Former NCCU quarterback scores felony charges
Former N.C. Central and Hillside High School quarterback Michael Johnson has been charged with breaking state law for his role in the UNC-Chapel Hill football scandal.
Johnson, 25, faces three felony counts for facilitating payments from sports agent Terry Watson to then-UNC wide receiver Greg Little in 2010 in violation of the North Carolina Uniform Athlete Agents Act, which prohibits giving money to college athletes in order to get them to sign with agents.
Johnson allegedly provided a location for Watson to give Little approximately $5,000 in May 2010, when Johnson was still the quarterback at NCCU. He also is accused of twice providing Watson with a location to send a package containing $100 to Little, according to indictments unsealed on Wednesday.
Little and Johnson were teammates at Hillside and are “life-long friends,” according to Johnson’s attorney, Bill Young.
“During any of the times that I’ve seen in the unsealed indictments, all in 2010, (Johnson) was never anything other than a star quarterback at N.C. Central University,” Young said. “Not associated with or affiliated with or working for any agency at all.”
Young questioned why his client would be charged when the statute was meant to guard players from agents.
“My view of this so far is that Michael is the picture of the person that this statute was designed to protect, not to prosecute,” Young said. “My view of this statute is it’s designed to protect any student-athlete from the grips of an agent, period.”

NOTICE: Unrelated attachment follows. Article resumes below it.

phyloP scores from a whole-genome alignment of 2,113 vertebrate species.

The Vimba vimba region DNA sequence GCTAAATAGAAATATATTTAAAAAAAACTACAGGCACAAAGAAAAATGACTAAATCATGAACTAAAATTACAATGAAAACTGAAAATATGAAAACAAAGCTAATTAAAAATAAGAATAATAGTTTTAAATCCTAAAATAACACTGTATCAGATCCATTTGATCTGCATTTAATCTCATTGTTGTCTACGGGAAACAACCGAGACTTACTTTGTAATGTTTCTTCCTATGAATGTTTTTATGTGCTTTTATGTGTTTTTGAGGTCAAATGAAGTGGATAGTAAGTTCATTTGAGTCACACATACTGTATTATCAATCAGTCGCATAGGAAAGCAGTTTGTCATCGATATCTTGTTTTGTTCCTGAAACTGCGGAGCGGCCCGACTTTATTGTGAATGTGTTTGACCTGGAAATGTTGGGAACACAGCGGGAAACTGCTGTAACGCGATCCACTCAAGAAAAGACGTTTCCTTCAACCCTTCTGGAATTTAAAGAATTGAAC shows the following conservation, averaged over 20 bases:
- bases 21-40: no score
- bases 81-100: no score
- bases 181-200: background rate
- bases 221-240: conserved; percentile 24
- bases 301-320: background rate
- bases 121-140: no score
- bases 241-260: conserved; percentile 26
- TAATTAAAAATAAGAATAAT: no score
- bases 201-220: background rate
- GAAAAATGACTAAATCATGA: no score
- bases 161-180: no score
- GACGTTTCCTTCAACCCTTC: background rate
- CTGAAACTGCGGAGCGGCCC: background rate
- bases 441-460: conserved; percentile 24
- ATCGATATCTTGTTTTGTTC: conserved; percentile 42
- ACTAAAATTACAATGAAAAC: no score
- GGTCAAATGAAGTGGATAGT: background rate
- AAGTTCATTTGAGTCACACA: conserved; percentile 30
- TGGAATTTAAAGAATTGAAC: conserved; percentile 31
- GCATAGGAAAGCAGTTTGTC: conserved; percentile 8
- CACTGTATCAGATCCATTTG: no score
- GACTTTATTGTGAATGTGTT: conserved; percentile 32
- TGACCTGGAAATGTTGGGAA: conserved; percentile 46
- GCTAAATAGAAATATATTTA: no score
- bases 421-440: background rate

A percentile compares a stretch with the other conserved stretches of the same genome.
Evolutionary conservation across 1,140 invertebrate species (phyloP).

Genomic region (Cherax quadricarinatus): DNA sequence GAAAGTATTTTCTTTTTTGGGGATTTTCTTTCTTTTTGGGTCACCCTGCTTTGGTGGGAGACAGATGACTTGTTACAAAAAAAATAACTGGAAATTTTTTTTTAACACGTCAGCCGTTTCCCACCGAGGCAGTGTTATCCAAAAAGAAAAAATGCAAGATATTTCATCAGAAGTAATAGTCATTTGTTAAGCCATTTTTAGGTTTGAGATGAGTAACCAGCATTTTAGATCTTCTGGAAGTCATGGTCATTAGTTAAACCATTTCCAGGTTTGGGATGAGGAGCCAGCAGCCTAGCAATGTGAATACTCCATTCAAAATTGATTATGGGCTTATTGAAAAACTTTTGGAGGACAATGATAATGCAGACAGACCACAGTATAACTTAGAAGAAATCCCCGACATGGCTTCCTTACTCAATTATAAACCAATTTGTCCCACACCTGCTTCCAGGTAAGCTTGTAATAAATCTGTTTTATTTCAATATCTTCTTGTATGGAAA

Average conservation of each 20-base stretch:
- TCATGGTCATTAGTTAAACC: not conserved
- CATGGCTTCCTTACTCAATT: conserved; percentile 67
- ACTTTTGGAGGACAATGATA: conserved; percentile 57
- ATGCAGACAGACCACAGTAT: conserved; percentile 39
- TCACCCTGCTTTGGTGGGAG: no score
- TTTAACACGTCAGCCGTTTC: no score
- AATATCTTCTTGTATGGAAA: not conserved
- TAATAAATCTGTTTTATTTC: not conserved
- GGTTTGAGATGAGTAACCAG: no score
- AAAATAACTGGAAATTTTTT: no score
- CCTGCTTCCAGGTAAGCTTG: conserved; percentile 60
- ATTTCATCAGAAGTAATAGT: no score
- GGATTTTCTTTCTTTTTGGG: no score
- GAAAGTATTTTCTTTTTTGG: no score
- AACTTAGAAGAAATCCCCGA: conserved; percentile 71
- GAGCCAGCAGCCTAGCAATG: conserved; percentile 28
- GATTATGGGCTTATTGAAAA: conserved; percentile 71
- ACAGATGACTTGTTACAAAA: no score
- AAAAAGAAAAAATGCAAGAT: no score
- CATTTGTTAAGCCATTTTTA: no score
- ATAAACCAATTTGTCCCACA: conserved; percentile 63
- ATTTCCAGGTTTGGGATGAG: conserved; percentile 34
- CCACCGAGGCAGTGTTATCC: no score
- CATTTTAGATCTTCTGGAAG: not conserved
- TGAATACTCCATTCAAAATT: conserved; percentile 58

However, Orange County District Attorney Jim Woodall said that the statute was only meant to protect athletes from being induced into signing contracts, which doesn’t apply to Johnson.
“We’re not alleging that this person was being induced to sign a contract, and therefore I don’t think they’re protected under the statute,” Woodall said.
Johnson was arrested in Florida on Friday on a fugitive warrant and made his first appearance at the Orange County Courthouse on Wednesday. Johnson was recently one of five employees listed on the official website for Rosenhaus Sports Representation, who signed Little in 2011, but his name no longer appears on the staff listing.
Willie Barley also was indicted for violating the state’s sports agent laws and appeared in court last Friday. He is accused of providing former UNC defensive end Robert Quinn with $750 in airline tickets, a $675 hotel room, $100 cash and the use of a car for two days in 2010 in an effort to get Quinn to sign with Watson.
Little and Quinn were both declared permanently ineligible by the NCAA for accepting impermissible benefits and are now in the NFL.
Johnson and Barley face charges of athlete agent inducement, a low-level felony. Defendants without a criminal record must be given probation if found guilty, though the penalties include civil fines of up to $25,000.
Watson, Georgia real estate agent Patrick Jones and former UNC academic tutor Jennifer Thompson previously had been charged in the case. Watson was indicted on 13 counts of athlete agent inducement for offering almost $24,000 to three Tar Heel football players. Thompson faces four counts for funneling $3,309 from Watson to Little and Jones was charged with one count for providing $725 to Quinn.
All five defendants are set to appear in Superior Court on Dec. 17. Woodall said he didn’t anticipate any more indictments “at this time.”
The allegations stem from a three-year investigation by the N.C. Secretary of State’s office, which oversees interactions between sports agents and college athletes.